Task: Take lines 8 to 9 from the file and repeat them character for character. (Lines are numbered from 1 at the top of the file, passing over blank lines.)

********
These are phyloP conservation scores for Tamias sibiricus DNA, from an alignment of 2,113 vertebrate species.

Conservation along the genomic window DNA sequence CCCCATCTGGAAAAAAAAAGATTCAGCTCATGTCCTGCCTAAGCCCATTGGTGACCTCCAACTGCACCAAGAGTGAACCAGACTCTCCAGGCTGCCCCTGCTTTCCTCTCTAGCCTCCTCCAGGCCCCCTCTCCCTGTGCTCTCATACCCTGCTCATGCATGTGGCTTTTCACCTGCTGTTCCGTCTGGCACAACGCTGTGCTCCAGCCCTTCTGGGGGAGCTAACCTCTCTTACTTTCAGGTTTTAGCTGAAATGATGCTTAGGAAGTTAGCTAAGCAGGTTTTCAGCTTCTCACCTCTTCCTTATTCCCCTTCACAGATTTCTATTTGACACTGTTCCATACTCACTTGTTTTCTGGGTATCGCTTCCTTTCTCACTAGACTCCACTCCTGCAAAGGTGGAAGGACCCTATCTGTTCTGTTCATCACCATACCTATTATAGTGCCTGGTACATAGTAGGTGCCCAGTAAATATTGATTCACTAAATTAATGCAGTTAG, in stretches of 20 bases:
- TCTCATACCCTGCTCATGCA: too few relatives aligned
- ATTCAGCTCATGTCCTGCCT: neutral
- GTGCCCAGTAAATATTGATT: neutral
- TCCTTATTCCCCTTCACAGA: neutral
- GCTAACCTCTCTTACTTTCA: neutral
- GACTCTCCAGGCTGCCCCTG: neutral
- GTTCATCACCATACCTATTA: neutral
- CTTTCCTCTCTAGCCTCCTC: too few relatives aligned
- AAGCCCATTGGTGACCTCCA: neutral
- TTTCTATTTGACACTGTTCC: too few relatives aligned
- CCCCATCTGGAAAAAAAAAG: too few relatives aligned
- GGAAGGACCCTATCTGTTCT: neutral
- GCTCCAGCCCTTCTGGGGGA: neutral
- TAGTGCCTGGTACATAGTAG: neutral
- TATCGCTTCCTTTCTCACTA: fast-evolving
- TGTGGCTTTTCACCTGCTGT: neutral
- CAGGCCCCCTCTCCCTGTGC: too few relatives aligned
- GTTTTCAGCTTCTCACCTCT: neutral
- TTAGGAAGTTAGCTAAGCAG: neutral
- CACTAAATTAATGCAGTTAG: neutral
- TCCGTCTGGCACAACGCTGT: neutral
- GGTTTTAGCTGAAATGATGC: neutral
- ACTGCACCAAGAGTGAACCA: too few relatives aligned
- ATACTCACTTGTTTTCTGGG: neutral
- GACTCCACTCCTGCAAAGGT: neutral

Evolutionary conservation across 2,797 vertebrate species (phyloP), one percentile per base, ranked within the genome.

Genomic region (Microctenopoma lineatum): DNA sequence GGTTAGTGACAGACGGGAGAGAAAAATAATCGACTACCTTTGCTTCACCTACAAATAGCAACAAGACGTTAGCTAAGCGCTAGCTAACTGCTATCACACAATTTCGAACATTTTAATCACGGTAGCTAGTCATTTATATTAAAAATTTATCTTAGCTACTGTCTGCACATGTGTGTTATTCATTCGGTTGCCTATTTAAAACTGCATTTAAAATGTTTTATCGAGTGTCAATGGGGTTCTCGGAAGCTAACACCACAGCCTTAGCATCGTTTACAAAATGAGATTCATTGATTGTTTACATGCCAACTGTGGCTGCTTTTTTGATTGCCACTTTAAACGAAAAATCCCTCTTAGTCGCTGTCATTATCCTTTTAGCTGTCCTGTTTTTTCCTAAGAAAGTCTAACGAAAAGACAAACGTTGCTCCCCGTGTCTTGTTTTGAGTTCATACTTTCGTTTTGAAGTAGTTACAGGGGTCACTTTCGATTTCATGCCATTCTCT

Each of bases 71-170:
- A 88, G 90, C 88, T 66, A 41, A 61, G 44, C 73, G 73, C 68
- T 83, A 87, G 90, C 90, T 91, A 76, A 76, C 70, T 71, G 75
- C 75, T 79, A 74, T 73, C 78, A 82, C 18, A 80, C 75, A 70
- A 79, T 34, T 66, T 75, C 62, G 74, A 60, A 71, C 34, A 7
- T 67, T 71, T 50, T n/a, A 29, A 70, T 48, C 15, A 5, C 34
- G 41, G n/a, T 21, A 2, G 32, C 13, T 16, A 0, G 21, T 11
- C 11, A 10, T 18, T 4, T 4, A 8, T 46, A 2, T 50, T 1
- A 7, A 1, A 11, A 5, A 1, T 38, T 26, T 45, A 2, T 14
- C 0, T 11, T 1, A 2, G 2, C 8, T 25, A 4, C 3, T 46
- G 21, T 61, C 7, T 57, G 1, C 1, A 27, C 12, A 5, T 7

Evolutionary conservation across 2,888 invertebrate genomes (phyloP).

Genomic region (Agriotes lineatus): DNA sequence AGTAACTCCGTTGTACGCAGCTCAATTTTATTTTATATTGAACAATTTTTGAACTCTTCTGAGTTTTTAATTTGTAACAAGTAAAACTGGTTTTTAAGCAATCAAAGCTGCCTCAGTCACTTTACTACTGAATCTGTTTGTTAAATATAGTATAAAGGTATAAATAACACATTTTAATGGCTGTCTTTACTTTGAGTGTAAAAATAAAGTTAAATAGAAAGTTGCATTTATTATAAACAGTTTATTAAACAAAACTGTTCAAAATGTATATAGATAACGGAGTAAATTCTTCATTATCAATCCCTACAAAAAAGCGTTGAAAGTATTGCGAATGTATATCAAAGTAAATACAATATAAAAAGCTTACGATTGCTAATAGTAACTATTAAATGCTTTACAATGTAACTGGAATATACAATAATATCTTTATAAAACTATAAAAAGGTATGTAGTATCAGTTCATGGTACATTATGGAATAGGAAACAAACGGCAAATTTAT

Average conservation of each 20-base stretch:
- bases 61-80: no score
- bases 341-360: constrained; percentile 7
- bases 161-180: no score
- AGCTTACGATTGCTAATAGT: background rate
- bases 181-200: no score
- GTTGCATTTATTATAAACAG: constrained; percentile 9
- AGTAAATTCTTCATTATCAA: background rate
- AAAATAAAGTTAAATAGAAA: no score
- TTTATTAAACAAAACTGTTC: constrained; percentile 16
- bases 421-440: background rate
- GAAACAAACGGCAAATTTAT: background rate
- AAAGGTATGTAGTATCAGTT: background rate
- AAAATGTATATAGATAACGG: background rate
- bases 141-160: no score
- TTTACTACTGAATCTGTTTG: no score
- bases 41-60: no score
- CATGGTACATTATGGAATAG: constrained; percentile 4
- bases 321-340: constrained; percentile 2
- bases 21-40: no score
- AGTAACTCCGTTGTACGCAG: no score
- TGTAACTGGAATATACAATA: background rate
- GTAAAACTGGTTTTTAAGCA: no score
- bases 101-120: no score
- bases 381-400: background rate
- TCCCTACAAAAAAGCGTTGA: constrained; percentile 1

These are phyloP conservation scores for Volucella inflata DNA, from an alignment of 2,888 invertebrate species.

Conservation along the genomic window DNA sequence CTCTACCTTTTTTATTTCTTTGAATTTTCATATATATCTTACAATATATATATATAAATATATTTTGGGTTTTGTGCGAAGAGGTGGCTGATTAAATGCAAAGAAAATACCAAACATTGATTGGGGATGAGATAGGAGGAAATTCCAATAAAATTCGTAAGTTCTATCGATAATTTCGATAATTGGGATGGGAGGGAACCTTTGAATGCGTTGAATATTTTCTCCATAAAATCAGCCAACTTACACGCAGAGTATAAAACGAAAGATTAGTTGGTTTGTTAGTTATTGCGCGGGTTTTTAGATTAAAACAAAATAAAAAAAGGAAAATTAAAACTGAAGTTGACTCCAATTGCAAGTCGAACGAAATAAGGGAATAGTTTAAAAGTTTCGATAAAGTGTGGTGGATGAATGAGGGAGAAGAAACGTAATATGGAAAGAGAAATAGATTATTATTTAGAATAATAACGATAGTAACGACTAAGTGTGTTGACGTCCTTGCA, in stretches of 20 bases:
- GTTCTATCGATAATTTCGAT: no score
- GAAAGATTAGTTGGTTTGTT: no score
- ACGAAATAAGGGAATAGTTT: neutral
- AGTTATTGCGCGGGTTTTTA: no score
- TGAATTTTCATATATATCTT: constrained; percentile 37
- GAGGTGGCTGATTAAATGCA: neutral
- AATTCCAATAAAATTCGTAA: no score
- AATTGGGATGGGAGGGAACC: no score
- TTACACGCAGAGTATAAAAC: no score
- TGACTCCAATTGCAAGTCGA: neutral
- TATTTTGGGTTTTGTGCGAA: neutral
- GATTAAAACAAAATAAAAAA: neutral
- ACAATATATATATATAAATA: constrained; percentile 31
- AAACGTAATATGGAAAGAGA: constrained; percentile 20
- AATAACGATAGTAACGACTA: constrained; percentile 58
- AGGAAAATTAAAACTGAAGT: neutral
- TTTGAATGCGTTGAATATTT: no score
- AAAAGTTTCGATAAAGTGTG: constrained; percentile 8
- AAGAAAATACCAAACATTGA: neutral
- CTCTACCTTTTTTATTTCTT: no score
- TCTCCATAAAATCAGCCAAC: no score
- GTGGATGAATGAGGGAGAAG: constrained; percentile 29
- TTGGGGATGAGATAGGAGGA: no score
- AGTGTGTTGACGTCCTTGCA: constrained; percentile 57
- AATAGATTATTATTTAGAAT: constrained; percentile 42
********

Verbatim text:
- GACTCTCCAGGCTGCCCCTG: neutral
- GTTCATCACCATACCTATTA: neutral